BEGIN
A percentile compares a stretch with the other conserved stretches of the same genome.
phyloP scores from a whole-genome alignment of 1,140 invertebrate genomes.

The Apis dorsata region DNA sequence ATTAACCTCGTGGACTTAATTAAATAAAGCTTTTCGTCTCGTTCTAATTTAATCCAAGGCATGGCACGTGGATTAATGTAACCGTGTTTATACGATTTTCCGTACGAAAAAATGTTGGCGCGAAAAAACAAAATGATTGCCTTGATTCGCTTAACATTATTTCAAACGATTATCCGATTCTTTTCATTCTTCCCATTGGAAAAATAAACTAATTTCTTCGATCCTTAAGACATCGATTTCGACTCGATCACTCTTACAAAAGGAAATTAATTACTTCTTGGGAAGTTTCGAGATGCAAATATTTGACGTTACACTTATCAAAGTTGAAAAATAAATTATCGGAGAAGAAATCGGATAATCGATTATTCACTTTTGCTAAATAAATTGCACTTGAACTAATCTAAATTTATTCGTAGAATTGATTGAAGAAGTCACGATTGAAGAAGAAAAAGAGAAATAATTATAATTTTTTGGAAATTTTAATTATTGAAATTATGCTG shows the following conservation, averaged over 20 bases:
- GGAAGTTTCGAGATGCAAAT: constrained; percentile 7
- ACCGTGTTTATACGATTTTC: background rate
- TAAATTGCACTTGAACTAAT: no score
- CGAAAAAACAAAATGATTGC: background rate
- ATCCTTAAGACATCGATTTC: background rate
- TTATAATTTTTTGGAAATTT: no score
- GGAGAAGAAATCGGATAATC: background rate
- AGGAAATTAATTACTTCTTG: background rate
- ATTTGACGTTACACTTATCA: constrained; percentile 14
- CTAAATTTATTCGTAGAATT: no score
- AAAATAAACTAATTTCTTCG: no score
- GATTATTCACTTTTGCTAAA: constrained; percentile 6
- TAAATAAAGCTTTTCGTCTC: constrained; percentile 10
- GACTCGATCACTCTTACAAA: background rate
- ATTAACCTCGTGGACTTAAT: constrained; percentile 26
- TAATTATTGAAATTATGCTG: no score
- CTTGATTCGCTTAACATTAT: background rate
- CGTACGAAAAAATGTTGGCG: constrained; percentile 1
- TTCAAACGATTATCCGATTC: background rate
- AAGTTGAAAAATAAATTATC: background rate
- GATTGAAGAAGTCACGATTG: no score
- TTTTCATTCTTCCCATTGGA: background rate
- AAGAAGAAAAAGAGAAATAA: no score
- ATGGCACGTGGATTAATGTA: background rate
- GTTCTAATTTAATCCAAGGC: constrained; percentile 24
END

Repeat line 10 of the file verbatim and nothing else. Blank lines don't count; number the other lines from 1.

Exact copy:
- GGAGAAGAAATCGGATAATC: background rate